It’s great if you can find spare parts right away. Sometimes you have to look for it in stores. It is not good if you have to look for these parts on the scrapyard. The worst is if you have to bring them from abroad. I recommend the well-equipped shop at www.rockauto.com. Remember, however, that in this case you have to pay for the spare part, parcel and duty. This last point will also cost your time. We were waiting for customs duty to be calculated for 10 days (customs duty from Aduana in Santiago de Chile).
What I can guarantee is that the camper vans break down and you will definitely experience that. But there is nothing to worry about, everything can be arranged. It is South America!
What to do with a camper van if you do not want to sell it?
If you do not want to sell a motorhome, you can send it back to your country (let’s say Europe). Of course, as long as you have all the proper papers. The best place to send the vehicle in a container is Montevideo in Uruguay. Most of the european overlanders send their awesome vehicles there.
It is also possible to leave a camper van in South America and come back to it after some time. At most campsites, they will agree to keep the vehicle for a fixed fee. However the problem is a stay permit issued by customs (Aduan) of a country. Usually this permit is issued for the same period as a tourist visa. If you enter for 90 days, your car also comes for 90 days (Ecuador, Peru, Chile, Argentina, Bolivia 30 days but can be extended in big cities). But, according to our information in Uruguay your vehicle can stay even for a year! So this is the best place to leave the camper van and come back after a few months.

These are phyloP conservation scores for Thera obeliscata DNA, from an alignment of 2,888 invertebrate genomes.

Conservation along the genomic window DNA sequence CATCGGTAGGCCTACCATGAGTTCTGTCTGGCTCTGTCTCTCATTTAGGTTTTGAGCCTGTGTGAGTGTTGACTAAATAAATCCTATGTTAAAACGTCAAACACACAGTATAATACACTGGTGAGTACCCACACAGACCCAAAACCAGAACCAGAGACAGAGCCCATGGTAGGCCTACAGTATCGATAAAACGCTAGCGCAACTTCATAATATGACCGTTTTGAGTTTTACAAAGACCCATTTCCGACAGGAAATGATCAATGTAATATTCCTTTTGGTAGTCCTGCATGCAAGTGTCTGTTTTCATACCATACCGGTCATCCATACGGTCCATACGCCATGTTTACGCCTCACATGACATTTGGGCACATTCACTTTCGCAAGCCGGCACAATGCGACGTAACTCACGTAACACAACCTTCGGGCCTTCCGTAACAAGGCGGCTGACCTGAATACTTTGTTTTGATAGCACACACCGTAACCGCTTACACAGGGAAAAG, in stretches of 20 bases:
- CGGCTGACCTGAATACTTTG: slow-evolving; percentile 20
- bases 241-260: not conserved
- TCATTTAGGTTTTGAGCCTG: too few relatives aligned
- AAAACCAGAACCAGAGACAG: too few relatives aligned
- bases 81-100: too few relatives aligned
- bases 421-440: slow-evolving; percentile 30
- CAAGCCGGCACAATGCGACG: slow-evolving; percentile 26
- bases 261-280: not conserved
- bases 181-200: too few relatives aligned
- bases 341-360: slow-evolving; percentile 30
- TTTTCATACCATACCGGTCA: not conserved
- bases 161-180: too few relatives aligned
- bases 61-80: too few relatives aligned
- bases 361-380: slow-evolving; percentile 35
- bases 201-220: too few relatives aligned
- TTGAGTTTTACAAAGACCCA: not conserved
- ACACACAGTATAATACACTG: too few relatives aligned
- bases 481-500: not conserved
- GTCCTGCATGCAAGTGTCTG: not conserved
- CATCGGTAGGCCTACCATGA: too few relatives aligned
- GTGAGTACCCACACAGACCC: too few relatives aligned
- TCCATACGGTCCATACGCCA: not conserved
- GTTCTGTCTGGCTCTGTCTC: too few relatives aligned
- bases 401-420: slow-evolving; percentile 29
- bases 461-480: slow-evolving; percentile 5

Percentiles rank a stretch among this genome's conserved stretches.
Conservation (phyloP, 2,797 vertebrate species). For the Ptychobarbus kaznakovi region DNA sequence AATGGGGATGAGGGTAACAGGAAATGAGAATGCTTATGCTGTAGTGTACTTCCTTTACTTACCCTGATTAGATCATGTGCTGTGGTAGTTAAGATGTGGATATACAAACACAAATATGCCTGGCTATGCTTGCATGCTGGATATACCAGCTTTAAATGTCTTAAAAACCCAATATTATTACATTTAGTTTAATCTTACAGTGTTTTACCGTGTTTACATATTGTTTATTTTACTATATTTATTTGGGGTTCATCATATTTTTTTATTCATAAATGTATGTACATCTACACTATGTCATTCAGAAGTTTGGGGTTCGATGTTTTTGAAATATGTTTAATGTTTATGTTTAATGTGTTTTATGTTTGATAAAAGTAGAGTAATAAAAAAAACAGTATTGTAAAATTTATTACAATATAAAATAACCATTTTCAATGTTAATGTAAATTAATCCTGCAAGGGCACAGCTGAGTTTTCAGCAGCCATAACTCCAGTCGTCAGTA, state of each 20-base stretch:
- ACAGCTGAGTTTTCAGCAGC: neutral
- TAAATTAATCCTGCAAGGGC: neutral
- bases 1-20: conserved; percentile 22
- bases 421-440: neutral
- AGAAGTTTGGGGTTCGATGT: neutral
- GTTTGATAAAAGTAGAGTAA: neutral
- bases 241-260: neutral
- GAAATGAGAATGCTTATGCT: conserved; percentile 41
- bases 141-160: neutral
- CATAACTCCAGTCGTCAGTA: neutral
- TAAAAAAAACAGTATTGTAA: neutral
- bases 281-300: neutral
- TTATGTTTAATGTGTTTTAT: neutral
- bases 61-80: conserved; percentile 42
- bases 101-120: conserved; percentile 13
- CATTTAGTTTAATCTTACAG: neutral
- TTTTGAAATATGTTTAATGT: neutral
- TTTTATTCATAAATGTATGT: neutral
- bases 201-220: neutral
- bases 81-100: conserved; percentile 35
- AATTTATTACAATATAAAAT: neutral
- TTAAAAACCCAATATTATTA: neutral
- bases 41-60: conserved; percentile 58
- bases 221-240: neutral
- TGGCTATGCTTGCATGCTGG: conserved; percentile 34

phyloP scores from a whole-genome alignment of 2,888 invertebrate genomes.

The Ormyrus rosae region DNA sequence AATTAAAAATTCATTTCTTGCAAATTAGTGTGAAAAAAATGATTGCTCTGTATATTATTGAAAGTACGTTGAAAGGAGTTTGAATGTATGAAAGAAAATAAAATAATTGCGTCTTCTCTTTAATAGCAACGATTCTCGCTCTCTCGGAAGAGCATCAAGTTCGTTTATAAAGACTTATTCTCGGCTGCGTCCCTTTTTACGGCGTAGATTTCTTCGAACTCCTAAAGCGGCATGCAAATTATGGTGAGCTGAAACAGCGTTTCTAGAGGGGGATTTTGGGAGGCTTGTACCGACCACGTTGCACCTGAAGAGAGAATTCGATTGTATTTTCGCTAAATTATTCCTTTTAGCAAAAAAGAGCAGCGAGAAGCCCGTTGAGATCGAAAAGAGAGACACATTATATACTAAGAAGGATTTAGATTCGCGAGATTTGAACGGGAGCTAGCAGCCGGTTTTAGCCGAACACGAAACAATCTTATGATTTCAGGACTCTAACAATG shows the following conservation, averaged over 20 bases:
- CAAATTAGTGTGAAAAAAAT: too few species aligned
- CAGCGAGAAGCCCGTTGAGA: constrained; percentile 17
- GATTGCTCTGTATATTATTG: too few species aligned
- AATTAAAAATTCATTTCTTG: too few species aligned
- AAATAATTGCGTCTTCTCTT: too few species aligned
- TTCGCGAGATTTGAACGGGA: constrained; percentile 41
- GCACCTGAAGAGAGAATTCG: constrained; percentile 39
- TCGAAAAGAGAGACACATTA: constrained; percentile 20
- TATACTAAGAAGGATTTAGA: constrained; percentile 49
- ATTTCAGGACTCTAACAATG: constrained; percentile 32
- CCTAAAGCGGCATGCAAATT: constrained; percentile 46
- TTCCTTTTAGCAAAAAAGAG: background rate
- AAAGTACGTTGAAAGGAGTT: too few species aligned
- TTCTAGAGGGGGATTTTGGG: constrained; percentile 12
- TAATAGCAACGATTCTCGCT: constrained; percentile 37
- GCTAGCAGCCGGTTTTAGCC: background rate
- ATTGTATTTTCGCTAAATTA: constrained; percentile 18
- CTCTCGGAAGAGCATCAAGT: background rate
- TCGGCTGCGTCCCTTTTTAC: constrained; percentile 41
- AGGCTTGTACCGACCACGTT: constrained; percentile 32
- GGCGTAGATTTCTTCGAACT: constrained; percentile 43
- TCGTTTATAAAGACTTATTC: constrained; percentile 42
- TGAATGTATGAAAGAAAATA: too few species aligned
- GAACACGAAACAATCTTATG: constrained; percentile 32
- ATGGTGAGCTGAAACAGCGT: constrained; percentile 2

We were also informed in Peru that it is possible to report to the Aduana, in any large city, that the vehicle is standing, it means does not move and is not in use, and then the vehicle’s days counter is stopped. This is in case of car repairing, for example. I conclude that you can probably try to leave your car at the campsite for a few months, report it to Aduana and after coming back, use your remaining days to leave Peru. It’s logical, but we did not try it. And you know that what is logical for us is not necessarily logical in Latin America.
You already know how to buy a camper van in South America, we wish you an unforgettable experience during your trip 🙂
Watch a video from a camper ride from Bolivia to Chile via Salar de Uyuni:
The most beautiful places in South America: South America – what to see.
Check the post about our 8-month camper van trip from Equator to Tierra del Fuego: South America in a camper van with kids